Want to build a well-thought out, beautifully designed website? Here’s what you need to know
When it comes to being a successful restaurateur in today’s ultra-competitive marketplace, a marketing plan that relies solely on customer word-of-mouth is becoming increasingly passé. You might blame it on the computer-savvy Generation Y, a group constantly attached to their smartphones and always updating social networking pages.
But the reality of the situation, according to experts in the industry, is that consumers of all ages are turning to the Internet to make critical decisions on where they plan to eat out, or order in.
Restaurant websites have been around, in primitive stages, since the nascent days of the World Wide Web in the early 1990s; however, modern customers look for a more advanced experience online, before they ever consider booking a table. More importantly, they expect it.
“We have information and research that states that 90 per cent of people attempt to access a restaurant’s website prior to visiting that restaurant,” says Gary Lipovetsky, CEO of Toronto-based MenuPalace.com. “In this day it can’t just be about word of mouth. Without a website, you’re invisible.”
Since MenuPalace.com launched as a start-up in July of ’99, it didn’t take long for Lipovetsky and his team to realize restaurant operators weren’t just looking to be part of an online directory — they were looking for help with website design. He estimates that to date, the company has created anywhere from 700 to 1,000 restaurant websites through their in-house design services. MenuPalace charges between $1,000 and $6,000 for designing websites, depending on just how detailed they are.
“We link to the restaurant websites directly — websites that we help them design,” he says. “And our goal is to convert users to paying customers, to maximize the potential of that user turning into a reservation.”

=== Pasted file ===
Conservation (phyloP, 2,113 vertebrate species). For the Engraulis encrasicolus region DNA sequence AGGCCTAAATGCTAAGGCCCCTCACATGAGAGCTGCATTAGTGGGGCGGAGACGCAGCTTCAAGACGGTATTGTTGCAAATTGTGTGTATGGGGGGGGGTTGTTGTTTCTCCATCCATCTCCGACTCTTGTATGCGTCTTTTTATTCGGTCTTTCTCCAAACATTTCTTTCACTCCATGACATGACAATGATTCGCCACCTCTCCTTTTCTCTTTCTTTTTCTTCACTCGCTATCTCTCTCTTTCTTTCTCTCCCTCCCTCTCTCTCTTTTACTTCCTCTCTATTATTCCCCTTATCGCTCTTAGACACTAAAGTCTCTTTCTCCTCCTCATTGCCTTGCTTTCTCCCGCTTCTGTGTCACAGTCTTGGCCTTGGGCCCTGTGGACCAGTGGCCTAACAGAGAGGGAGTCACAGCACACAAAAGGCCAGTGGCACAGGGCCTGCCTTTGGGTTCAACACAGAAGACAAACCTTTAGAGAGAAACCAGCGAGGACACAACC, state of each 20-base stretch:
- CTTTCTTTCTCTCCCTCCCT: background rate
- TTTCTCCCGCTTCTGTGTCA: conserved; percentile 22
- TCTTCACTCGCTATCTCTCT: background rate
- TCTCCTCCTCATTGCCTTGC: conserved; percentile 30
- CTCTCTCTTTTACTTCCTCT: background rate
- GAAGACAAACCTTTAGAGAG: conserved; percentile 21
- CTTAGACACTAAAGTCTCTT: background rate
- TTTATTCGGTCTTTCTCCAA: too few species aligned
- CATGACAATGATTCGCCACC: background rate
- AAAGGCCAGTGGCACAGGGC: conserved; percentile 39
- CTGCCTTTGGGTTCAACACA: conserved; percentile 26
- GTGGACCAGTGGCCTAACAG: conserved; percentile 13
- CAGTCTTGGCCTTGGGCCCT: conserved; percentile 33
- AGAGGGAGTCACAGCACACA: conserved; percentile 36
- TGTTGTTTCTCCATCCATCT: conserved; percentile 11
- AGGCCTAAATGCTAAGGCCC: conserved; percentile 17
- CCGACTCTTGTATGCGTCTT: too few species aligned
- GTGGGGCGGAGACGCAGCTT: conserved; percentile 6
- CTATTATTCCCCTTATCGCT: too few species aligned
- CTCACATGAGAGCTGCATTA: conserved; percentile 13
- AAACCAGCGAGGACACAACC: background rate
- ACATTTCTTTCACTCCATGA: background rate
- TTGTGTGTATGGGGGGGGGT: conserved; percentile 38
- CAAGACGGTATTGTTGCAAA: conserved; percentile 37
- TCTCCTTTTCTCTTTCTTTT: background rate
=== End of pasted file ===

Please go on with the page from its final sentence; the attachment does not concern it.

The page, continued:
Lipovetsky says that while the company’s three on-staff web gurus design in both HTML and Flash, trending in restaurant websites is moving from cluttered towards streamlined. “Right now, on the Internet, people want data, and a lot of the Flash elements and the fancy designs are getting a little excessive,” he says.
“Restaurateurs are naturally creative people — they’re artists and they’re chefs. A lot of times they’ll look at their website and try to make it graphically appealing, but there’s often a lot of unnecessary stuff on there. It should be tasteful. A lot of restaurateurs get carried away.”
To avoid a website bursting with too much movement and gaudy graphics, Lipovetsky suggests enlisting the help of a professional. They can take the creative vision and turn it into a workable model that delivers key information such as photography, menus, directions, contact information and online reservations in a simple and straightforward manner. Alternatively, another trend for those who don’t want to deal with a website is to join a restaurant directory group — such as MenuPalace.com’s new sister site torontorestaurants.com — with standard templates that display precise restaurant information. In other words, with website design it’s best not to DIY.
What can be done in-house, though, is updating your existing website. Keeping all materials on your website current is key to ensuring customers are connecting with your message and making a reservation. Sadly, this is an area Lipovetsky says even the best in the industry sometimes bungle. “Restaurateurs often forget about it, and they let this part go,” he says. “It’s not as bad as it was years ago, but they are certainly neglecting their online presence [once they have it].”